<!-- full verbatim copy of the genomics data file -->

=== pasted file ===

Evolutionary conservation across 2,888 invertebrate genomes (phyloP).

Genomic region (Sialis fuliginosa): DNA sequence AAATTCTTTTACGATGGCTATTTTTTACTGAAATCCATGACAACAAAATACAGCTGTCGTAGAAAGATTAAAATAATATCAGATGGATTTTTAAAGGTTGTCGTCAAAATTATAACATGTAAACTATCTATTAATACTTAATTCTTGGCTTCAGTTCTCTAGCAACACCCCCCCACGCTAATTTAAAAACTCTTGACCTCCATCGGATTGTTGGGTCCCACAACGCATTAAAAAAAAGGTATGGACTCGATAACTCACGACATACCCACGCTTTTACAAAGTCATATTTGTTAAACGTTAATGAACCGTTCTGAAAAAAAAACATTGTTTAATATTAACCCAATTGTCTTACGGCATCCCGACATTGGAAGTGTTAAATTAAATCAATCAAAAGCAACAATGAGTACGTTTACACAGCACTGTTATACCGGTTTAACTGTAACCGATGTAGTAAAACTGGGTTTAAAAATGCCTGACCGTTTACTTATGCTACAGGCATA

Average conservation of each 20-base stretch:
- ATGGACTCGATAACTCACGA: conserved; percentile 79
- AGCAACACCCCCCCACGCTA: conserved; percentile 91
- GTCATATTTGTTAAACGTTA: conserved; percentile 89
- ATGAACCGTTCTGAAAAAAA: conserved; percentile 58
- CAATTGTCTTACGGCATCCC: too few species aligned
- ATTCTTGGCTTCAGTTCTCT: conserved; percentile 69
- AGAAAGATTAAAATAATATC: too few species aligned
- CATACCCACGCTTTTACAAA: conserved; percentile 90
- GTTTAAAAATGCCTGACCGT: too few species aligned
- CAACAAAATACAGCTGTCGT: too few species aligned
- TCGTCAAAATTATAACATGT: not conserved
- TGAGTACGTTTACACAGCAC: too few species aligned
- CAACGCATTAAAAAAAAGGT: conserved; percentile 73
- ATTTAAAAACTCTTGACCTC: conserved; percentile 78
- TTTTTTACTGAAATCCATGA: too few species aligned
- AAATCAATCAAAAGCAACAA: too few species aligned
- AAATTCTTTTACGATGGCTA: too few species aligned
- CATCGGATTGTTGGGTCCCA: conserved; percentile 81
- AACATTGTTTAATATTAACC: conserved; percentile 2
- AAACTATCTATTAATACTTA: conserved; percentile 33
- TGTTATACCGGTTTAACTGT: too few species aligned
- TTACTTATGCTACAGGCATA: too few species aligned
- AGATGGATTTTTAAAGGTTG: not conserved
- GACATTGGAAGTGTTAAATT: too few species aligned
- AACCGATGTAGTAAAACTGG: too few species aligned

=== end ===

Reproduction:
Evolutionary conservation across 2,888 invertebrate genomes (phyloP).

Genomic region (Sialis fuliginosa): DNA sequence AAATTCTTTTACGATGGCTATTTTTTACTGAAATCCATGACAACAAAATACAGCTGTCGTAGAAAGATTAAAATAATATCAGATGGATTTTTAAAGGTTGTCGTCAAAATTATAACATGTAAACTATCTATTAATACTTAATTCTTGGCTTCAGTTCTCTAGCAACACCCCCCCACGCTAATTTAAAAACTCTTGACCTCCATCGGATTGTTGGGTCCCACAACGCATTAAAAAAAAGGTATGGACTCGATAACTCACGACATACCCACGCTTTTACAAAGTCATATTTGTTAAACGTTAATGAACCGTTCTGAAAAAAAAACATTGTTTAATATTAACCCAATTGTCTTACGGCATCCCGACATTGGAAGTGTTAAATTAAATCAATCAAAAGCAACAATGAGTACGTTTACACAGCACTGTTATACCGGTTTAACTGTAACCGATGTAGTAAAACTGGGTTTAAAAATGCCTGACCGTTTACTTATGCTACAGGCATA

Average conservation of each 20-base stretch:
- ATGGACTCGATAACTCACGA: conserved; percentile 79
- AGCAACACCCCCCCACGCTA: conserved; percentile 91
- GTCATATTTGTTAAACGTTA: conserved; percentile 89
- ATGAACCGTTCTGAAAAAAA: conserved; percentile 58
- CAATTGTCTTACGGCATCCC: too few species aligned
- ATTCTTGGCTTCAGTTCTCT: conserved; percentile 69
- AGAAAGATTAAAATAATATC: too few species aligned
- CATACCCACGCTTTTACAAA: conserved; percentile 90
- GTTTAAAAATGCCTGACCGT: too few species aligned
- CAACAAAATACAGCTGTCGT: too few species aligned
- TCGTCAAAATTATAACATGT: not conserved
- TGAGTACGTTTACACAGCAC: too few species aligned
- CAACGCATTAAAAAAAAGGT: conserved; percentile 73
- ATTTAAAAACTCTTGACCTC: conserved; percentile 78
- TTTTTTACTGAAATCCATGA: too few species aligned
- AAATCAATCAAAAGCAACAA: too few species aligned
- AAATTCTTTTACGATGGCTA: too few species aligned
- CATCGGATTGTTGGGTCCCA: conserved; percentile 81
- AACATTGTTTAATATTAACC: conserved; percentile 2
- AAACTATCTATTAATACTTA: conserved; percentile 33
- TGTTATACCGGTTTAACTGT: too few species aligned
- TTACTTATGCTACAGGCATA: too few species aligned
- AGATGGATTTTTAAAGGTTG: not conserved
- GACATTGGAAGTGTTAAATT: too few species aligned
- AACCGATGTAGTAAAACTGG: too few species aligned